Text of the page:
The plan to bring Major League Baseball to Oregon is rounding the bases, and its founder believes this summer is going to be a grand slam.
You’d be forgiven for thinking the plan to build a Major League Baseball stadium in Portland has struck out. Or at least faced a rain delay.
The Portland Diamond Project, a group of investors with their hearts set on building a major league baseball stadium in Portland hasn’t made a peep since April, when they revealed design concepts for the proposed waterfront stadium.
Not that the Diamond Project has stayed out of the news. Recently a story on Oregonlive.com made it seem like the project was about to stumble. The article concerned the group’s exclusive access to its preferred building site, a 50-acre marine cargo terminal in Northwest Portland.
The exclusivity agreement with the Port of Portland is set to expire at month’s end, meaning the project could end up having to pay hundreds of thousands of dollars to keep the spot reserved.
But according to Craig Cheek, founder and president of the Portland Diamond Project, the Port of Portland agreement isn’t a cause for concern. “We’ve had a lot of discussion with the port. Everyone still wants to help get this thing through,” he says.
According to Cheek, the Portland Diamond Project is engaged in a “city-led process to pour over the viability of the port site,” meaning that state and local authorities can speed up or slow down the process, depending on their inclination. The site still faces zoning and transportation issues that need to be resolved before the build.
But it’s important to note that although plans to build a stadium have been around for a while, the situation with the Port of Portland is only 10-weeks old. “We have the support of the city. We have support of the bureau heads.” says Cheek. He adds talks with the city are “going very well.”
Despite the Port of Portland’s deadline, Cheek believes the city, the business community and the public at large are warming up to the idea of a waterfront stadium.
“It would be the most transformative site as far as the city is concerned,” he says, referencing the need for development in the area. “You would create a new Northwest edge to the city. Our project would bring new life and a whole new district there.”
The stadium would likely be a windfall for local businesses, and not just food and entertainment. The project could introduce a civilian ferry to make use of the waterway. Cheek has also floated the idea of a completely carless stadium, a welcome relief to Northwest Portland, which already faces monumental parking problems.
Another reason to believe the project is about to swing for the fences? It’s star-studded, ever-growing list of backers, including Seattle Seahawks quarterback Russell Wilson, his supermodel wife Ciara, former Chicago Cubs player Darwin Barney and Harvey Platt, retired CEO of Platt Electric. The project has raised $1.3 billion already, nearly half their $3 billion estimate.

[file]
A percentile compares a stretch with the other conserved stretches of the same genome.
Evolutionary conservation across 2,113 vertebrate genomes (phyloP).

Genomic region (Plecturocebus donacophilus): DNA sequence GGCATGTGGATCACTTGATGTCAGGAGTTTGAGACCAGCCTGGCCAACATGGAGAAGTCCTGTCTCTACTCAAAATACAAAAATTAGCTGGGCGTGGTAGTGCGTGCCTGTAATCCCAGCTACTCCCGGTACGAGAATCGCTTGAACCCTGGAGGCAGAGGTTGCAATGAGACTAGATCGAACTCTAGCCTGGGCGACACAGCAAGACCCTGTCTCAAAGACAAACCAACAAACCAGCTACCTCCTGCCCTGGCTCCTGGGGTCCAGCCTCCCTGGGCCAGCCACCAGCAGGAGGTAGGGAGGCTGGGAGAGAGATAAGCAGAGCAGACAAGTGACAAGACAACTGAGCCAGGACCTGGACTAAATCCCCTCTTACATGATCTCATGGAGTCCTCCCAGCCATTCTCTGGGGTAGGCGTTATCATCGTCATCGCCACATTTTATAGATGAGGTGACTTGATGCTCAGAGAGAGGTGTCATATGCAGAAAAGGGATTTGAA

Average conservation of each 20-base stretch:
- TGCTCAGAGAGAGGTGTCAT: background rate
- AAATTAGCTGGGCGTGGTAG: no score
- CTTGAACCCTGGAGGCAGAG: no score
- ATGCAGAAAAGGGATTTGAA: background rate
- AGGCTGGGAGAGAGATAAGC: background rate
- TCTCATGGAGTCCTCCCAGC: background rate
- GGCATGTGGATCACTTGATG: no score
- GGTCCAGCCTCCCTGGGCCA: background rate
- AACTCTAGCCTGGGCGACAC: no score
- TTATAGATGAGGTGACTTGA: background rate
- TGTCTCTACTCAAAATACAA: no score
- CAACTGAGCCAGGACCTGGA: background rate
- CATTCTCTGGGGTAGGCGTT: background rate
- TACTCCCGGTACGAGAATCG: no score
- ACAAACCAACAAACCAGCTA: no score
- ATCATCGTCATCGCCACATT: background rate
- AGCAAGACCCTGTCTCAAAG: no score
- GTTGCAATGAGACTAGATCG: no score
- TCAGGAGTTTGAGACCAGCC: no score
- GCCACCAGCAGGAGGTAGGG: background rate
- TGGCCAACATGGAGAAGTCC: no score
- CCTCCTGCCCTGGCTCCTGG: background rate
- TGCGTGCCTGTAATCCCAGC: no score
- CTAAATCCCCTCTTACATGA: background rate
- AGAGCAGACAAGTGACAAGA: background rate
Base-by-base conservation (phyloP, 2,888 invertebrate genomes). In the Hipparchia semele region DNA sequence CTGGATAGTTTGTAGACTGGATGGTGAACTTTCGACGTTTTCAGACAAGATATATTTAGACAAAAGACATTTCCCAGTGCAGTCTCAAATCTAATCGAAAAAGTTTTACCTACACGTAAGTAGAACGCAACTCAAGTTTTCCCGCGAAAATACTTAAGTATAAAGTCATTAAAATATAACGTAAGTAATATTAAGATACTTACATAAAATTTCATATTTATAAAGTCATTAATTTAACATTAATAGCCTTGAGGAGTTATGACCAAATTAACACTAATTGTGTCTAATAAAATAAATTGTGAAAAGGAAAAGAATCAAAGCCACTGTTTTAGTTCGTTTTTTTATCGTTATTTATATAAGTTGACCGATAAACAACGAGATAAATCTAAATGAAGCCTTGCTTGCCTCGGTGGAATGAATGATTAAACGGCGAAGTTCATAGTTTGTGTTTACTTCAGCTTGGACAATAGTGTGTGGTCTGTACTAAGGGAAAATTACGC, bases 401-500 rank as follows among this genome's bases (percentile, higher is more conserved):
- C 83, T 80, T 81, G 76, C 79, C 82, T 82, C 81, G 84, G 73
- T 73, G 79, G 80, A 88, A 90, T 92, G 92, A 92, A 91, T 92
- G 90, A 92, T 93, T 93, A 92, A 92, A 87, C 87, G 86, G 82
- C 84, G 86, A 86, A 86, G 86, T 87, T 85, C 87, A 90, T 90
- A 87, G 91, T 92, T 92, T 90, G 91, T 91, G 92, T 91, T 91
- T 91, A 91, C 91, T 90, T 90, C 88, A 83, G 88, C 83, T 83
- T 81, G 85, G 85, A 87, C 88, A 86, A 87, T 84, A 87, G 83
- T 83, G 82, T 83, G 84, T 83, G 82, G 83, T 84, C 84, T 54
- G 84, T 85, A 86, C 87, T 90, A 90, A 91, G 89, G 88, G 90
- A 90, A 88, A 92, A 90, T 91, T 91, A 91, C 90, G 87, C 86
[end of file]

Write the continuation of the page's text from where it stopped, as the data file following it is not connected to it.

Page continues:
On the local front, Olympia Provisions and Breakside Brewery have already tested new products at Diamond Project events, and the project’s swag is selling like hotcakes.
Though there has been much chatter from the dugout lately, the project isn’t going to be silent much longer. “We’re going to be very active in the business community over the summer,” says Cheek. “We’re going to be talking to businesses small, medium and large to get their support.”
But backing from the city and the business community are only two parts of a three-piece puzzle. Not wanting to repeat New York’s Amazon headquarters disaster, in which the e-commerce platform failed to garner broad public support for its new headquarters, Cheek says public support will be a critical element moving forward.
“We’ve encouraged fans to help us create a groundswell for [the stadium.] Thirty-three thousand people have already signed our petition, and we want to grow that number up to 50,000 in the coming weeks.”
Not only could the stadium be an economic grand slam, the project would also introduce Oregon’s sustainability values to major league sports. When completed, the new ballpark could be the most sustainable professional stadium in the country.
For reference, the greenest sports stadium in the nation holds gold certification from the U.S. Green Building Council. “We want our stadium to be the first one to reach platinum,” Cheek says.
As of now, the Diamond Project has its eye on the ball. The project’s summer marketing push is about to commence, and with a few MLB team’s futures up in the air, the project could be coming to a head at just the right moment.
But for all of his dreamy ambitions about revived waterfront, budding baseball culture and sustainability dreams, Cheek’s message to the business community is far more matter-of-fact.
“Portland is in competition with other places trying bring this kind of project to their city,” he says. “If we don’t jump on this, someone else will.”
View the full article here at Oregon Business